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TRADE-US: Details of Compromise Reveal Few Policy Changes

Emad Mekay

WASHINGTON, Jun 25 2007 (IPS) - The George W. Bush administration and Congressional leaders Monday finalised a legal text for congressional consideration of pending free trade agreements (FTAs), a move that could pave the way for approval of several pacts, but which has left advocacy groups suggesting that Democrats have reneged on promises that led them to power last fall.

Agreeing on the formal text opens the way for Congress to pass FTAs with Peru, Panama, Colombia and Korea, with at least one coming as early as next month.

The text implements a bipartisan agreement reached on May 10 between the White House and Republican lawmakers on one hand, and Democratic legislators, who seized Congress last November on a platform of changing the way the administration conducts trade policy.

The agreement also comes at a time when U.S. trade partners have taken similar measures to amend the text of the agreements. This makes it more likely that some of the deals will pass.

The Peruvian government has approved the FTA text, while earlier this month, Colombia’s legislature passed an FTA with the United States by a vote of 55-3.

Business lobby groups want to see such deals clinched here before Congress goes into its summer recess in August and before Trade Promotion Authority (TPA), also known as “fast track”, which gives the U.S. president the power to approve deals with little Congressional intervention, expires on Saturday.


U.S. FTAs with Panama and Korea must be signed by the week’s end.

“I now look forward to Congressional action on the Peru agreement in July, and the agreements with Colombia, Panama and Korea as soon as possible,” said U.S. Trade Representative Susan C. Schwab.

Republicans say they want to conclude at least the Peru deal before August.

“Now that this important work is done, we can move forward on implementing our pending free trade agreements. I hope that we are able to complete Congressional action on the Peru free trade agreement before the August recess,” said Republican Congressman Jim McCrery.

Despite initial trepidation, business groups hailed Monday’s announcement as a step in the right direction.

“The list of trade expansion objectives is long and time is short, so it’s good to see a consensus being reached,” said John Engler of the National Association of Manufacturers, an industry group that advocates opening more markets for U.S. goods.

“The sides have cleared a path to finalise a number of important FTAs. This should be the catalyst for broader agreement during an important week for negotiators,” he said.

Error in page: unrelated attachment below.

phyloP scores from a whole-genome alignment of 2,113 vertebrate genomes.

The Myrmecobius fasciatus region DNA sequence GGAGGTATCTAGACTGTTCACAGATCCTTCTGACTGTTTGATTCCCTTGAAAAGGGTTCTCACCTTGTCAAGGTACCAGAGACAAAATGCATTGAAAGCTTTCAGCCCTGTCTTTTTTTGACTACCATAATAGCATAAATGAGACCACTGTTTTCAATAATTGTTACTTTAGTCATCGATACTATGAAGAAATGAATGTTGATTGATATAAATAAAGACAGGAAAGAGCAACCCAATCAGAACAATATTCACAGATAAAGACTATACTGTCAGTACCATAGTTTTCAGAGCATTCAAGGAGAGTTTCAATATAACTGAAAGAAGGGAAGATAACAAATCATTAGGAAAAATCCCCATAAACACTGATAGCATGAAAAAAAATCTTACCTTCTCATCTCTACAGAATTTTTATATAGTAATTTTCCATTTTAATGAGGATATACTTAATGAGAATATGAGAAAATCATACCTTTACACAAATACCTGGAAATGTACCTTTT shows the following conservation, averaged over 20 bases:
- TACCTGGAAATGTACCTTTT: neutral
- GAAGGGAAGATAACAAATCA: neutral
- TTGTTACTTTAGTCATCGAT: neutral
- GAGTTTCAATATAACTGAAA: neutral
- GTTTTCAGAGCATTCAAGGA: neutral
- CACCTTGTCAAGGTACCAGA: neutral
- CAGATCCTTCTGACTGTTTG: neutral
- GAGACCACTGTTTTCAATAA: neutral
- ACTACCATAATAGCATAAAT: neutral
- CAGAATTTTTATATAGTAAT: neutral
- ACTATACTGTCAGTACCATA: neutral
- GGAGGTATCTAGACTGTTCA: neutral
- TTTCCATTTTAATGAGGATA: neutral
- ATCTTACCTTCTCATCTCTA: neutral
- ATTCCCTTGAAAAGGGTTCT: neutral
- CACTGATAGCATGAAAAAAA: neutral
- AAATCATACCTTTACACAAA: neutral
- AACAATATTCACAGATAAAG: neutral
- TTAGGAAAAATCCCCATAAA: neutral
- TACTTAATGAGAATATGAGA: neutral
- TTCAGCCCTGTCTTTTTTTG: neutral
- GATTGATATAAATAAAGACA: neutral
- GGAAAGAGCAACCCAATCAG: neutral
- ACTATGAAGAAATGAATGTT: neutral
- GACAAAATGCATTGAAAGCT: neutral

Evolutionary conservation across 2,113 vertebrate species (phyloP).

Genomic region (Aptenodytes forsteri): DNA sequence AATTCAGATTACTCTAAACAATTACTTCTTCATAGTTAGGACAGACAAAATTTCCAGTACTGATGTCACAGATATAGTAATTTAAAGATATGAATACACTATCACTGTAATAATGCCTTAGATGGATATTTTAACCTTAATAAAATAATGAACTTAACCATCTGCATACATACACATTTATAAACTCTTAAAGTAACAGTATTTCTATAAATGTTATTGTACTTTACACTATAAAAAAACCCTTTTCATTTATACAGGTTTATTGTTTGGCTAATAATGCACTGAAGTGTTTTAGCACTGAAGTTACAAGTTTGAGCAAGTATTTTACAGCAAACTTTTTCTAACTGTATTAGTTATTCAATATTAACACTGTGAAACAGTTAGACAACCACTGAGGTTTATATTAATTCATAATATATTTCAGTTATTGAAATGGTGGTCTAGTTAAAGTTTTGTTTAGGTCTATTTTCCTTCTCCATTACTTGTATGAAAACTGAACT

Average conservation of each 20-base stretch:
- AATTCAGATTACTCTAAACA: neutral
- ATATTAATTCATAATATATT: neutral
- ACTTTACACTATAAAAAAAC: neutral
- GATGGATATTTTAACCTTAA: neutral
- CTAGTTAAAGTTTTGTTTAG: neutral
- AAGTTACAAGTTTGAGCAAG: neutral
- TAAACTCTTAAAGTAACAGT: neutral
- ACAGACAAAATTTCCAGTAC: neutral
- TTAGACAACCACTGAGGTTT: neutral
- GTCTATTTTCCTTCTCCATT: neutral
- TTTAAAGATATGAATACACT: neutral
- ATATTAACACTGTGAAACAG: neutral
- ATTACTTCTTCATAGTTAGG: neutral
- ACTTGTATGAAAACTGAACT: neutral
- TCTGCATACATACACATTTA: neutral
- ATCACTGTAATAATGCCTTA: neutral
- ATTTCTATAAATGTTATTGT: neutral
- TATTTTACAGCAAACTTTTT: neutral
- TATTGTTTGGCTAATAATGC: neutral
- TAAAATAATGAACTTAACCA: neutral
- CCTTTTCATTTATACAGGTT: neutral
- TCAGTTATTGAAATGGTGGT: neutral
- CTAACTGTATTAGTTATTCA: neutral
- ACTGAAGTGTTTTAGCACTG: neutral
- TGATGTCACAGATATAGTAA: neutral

Under the May 10 agreement, the White House agreed to demands by Congressional Democrats to incorporate stronger labour and environmental protection standards in the FTAs.

But many advocacy groups that looked at the legal text issued Monday say they feel let down by Democrats.

Essential recommendations of labour unions, environmental, consumer, and family farm groups appear to have been ignored.

“The Democratic majority arrived with a fair trade mandate from a public strongly opposed to staying the course on the failed Bush trade agenda,” said Lori Wallach, director of Public Citizen’s Global Trade Watch division, who analysed the legal text after its release.

“It is incomprehensible why any Democrats would ever prioritise reviving Bush trade deals opposed by their entire base and the majority of congressional Democrats over launching their own proactive trade agenda,” she said.

Public Citizen notes that the text keeps the controversial “Chapter 11” provision, leaving sweeping powers to foreign investors intact. The provision is opposed here based on the incentives for U.S. firms to move offshore and lay off U.S. workers.

Last week, several organisations issued a report charging that the May 10 deal with the administration also included provisions that could benefit Citibank, the largest shareholder in ProFuturo AFP, a private company authorised to compete against the public social security system, in the Peru FTA by allowing the privatisation of the social security system in the Latin American nation.

“Provisions of the Peru FTA could empower foreign investors providing private retirement accounts in the privatised system to demand compensation from the Peruvian government in U.N. and World Bank tribunals if the widely unpopular social security privatisation were reversed,” the report said.

The groups say the FTA with Peru is similar to the Bush administration’s attempt to privatise the U.S. Social Security system, which Democrats fought.

“Now the same corporate forces that tried to destroy our Social Security, under the guise of ‘free trade,’ are trying to destroy the social security system in Peru. Congress rejected Social Security privatisation in 2005 and should reject it again in 2007 – whether it’s for Americans, Peruvians or Canadians,” said William McNary, president of USAction, a grassroots group working on issues of social and economic justice. “The promise of a secure retirement shouldn’t stop at America’s borders.”

Wallach also said that the text increases the cost of medicine for developing countries and preserves rules that have resulted in hundreds of thousands of farmers losing their livelihoods in poor nations. *****

 
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